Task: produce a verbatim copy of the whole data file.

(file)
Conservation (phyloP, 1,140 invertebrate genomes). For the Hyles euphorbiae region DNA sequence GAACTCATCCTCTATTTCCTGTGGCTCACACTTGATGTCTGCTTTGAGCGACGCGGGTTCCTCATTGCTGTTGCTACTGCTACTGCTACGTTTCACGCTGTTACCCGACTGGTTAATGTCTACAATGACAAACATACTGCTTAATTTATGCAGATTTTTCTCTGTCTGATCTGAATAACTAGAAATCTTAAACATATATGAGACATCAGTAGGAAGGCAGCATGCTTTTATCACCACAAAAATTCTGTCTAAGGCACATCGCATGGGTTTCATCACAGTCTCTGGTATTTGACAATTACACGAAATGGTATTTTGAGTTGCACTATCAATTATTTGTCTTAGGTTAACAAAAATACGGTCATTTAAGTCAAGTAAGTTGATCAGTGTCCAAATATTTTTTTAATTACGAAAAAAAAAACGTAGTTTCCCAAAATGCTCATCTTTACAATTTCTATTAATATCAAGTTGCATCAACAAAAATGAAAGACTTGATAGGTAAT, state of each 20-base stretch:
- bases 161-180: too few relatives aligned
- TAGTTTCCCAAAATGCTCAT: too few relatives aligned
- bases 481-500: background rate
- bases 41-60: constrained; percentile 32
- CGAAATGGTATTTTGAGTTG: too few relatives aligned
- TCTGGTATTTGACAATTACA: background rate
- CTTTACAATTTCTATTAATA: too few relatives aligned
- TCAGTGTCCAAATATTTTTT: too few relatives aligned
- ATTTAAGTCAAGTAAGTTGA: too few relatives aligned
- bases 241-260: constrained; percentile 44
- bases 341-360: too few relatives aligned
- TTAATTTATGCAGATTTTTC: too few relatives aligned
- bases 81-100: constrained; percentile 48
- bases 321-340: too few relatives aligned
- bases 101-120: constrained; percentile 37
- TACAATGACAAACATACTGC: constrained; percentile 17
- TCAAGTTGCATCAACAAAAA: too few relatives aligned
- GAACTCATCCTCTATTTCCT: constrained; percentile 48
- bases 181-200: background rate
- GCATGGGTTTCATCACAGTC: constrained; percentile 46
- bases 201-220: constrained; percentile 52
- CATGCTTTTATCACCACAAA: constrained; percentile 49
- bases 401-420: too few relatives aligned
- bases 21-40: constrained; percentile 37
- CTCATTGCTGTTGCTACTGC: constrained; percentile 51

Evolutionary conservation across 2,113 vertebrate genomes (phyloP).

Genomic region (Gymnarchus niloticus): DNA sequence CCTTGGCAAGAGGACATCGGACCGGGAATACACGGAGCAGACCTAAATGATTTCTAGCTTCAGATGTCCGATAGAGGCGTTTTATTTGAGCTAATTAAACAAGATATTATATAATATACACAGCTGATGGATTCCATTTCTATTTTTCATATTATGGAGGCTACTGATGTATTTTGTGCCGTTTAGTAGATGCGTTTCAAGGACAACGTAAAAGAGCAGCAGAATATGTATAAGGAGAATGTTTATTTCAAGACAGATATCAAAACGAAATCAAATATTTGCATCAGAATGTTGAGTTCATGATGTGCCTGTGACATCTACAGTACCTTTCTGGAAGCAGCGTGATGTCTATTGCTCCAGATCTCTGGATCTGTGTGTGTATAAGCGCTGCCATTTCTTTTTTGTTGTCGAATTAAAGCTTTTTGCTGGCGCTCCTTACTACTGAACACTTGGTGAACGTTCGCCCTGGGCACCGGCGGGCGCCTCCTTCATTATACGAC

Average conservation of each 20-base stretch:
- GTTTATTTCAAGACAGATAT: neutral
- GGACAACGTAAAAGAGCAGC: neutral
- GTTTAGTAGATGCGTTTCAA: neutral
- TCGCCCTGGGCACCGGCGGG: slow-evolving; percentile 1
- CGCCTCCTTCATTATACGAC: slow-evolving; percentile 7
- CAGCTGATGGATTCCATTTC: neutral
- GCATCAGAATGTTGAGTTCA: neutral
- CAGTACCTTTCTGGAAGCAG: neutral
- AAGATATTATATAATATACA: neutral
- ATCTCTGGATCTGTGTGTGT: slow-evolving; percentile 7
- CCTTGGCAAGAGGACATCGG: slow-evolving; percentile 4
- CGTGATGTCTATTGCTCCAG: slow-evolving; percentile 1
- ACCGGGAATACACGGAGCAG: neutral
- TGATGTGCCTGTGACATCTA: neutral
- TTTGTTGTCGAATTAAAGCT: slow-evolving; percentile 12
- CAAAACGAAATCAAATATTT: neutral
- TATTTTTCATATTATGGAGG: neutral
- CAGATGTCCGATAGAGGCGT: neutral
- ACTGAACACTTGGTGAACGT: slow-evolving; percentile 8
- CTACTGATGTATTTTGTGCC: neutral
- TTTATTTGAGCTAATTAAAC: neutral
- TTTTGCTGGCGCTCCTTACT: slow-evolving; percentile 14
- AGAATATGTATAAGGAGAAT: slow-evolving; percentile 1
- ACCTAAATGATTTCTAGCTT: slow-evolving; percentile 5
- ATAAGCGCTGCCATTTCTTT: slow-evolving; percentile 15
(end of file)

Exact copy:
Conservation (phyloP, 1,140 invertebrate genomes). For the Hyles euphorbiae region DNA sequence GAACTCATCCTCTATTTCCTGTGGCTCACACTTGATGTCTGCTTTGAGCGACGCGGGTTCCTCATTGCTGTTGCTACTGCTACTGCTACGTTTCACGCTGTTACCCGACTGGTTAATGTCTACAATGACAAACATACTGCTTAATTTATGCAGATTTTTCTCTGTCTGATCTGAATAACTAGAAATCTTAAACATATATGAGACATCAGTAGGAAGGCAGCATGCTTTTATCACCACAAAAATTCTGTCTAAGGCACATCGCATGGGTTTCATCACAGTCTCTGGTATTTGACAATTACACGAAATGGTATTTTGAGTTGCACTATCAATTATTTGTCTTAGGTTAACAAAAATACGGTCATTTAAGTCAAGTAAGTTGATCAGTGTCCAAATATTTTTTTAATTACGAAAAAAAAAACGTAGTTTCCCAAAATGCTCATCTTTACAATTTCTATTAATATCAAGTTGCATCAACAAAAATGAAAGACTTGATAGGTAAT, state of each 20-base stretch:
- bases 161-180: too few relatives aligned
- TAGTTTCCCAAAATGCTCAT: too few relatives aligned
- bases 481-500: background rate
- bases 41-60: constrained; percentile 32
- CGAAATGGTATTTTGAGTTG: too few relatives aligned
- TCTGGTATTTGACAATTACA: background rate
- CTTTACAATTTCTATTAATA: too few relatives aligned
- TCAGTGTCCAAATATTTTTT: too few relatives aligned
- ATTTAAGTCAAGTAAGTTGA: too few relatives aligned
- bases 241-260: constrained; percentile 44
- bases 341-360: too few relatives aligned
- TTAATTTATGCAGATTTTTC: too few relatives aligned
- bases 81-100: constrained; percentile 48
- bases 321-340: too few relatives aligned
- bases 101-120: constrained; percentile 37
- TACAATGACAAACATACTGC: constrained; percentile 17
- TCAAGTTGCATCAACAAAAA: too few relatives aligned
- GAACTCATCCTCTATTTCCT: constrained; percentile 48
- bases 181-200: background rate
- GCATGGGTTTCATCACAGTC: constrained; percentile 46
- bases 201-220: constrained; percentile 52
- CATGCTTTTATCACCACAAA: constrained; percentile 49
- bases 401-420: too few relatives aligned
- bases 21-40: constrained; percentile 37
- CTCATTGCTGTTGCTACTGC: constrained; percentile 51

Evolutionary conservation across 2,113 vertebrate genomes (phyloP).

Genomic region (Gymnarchus niloticus): DNA sequence CCTTGGCAAGAGGACATCGGACCGGGAATACACGGAGCAGACCTAAATGATTTCTAGCTTCAGATGTCCGATAGAGGCGTTTTATTTGAGCTAATTAAACAAGATATTATATAATATACACAGCTGATGGATTCCATTTCTATTTTTCATATTATGGAGGCTACTGATGTATTTTGTGCCGTTTAGTAGATGCGTTTCAAGGACAACGTAAAAGAGCAGCAGAATATGTATAAGGAGAATGTTTATTTCAAGACAGATATCAAAACGAAATCAAATATTTGCATCAGAATGTTGAGTTCATGATGTGCCTGTGACATCTACAGTACCTTTCTGGAAGCAGCGTGATGTCTATTGCTCCAGATCTCTGGATCTGTGTGTGTATAAGCGCTGCCATTTCTTTTTTGTTGTCGAATTAAAGCTTTTTGCTGGCGCTCCTTACTACTGAACACTTGGTGAACGTTCGCCCTGGGCACCGGCGGGCGCCTCCTTCATTATACGAC

Average conservation of each 20-base stretch:
- GTTTATTTCAAGACAGATAT: neutral
- GGACAACGTAAAAGAGCAGC: neutral
- GTTTAGTAGATGCGTTTCAA: neutral
- TCGCCCTGGGCACCGGCGGG: slow-evolving; percentile 1
- CGCCTCCTTCATTATACGAC: slow-evolving; percentile 7
- CAGCTGATGGATTCCATTTC: neutral
- GCATCAGAATGTTGAGTTCA: neutral
- CAGTACCTTTCTGGAAGCAG: neutral
- AAGATATTATATAATATACA: neutral
- ATCTCTGGATCTGTGTGTGT: slow-evolving; percentile 7
- CCTTGGCAAGAGGACATCGG: slow-evolving; percentile 4
- CGTGATGTCTATTGCTCCAG: slow-evolving; percentile 1
- ACCGGGAATACACGGAGCAG: neutral
- TGATGTGCCTGTGACATCTA: neutral
- TTTGTTGTCGAATTAAAGCT: slow-evolving; percentile 12
- CAAAACGAAATCAAATATTT: neutral
- TATTTTTCATATTATGGAGG: neutral
- CAGATGTCCGATAGAGGCGT: neutral
- ACTGAACACTTGGTGAACGT: slow-evolving; percentile 8
- CTACTGATGTATTTTGTGCC: neutral
- TTTATTTGAGCTAATTAAAC: neutral
- TTTTGCTGGCGCTCCTTACT: slow-evolving; percentile 14
- AGAATATGTATAAGGAGAAT: slow-evolving; percentile 1
- ACCTAAATGATTTCTAGCTT: slow-evolving; percentile 5
- ATAAGCGCTGCCATTTCTTT: slow-evolving; percentile 15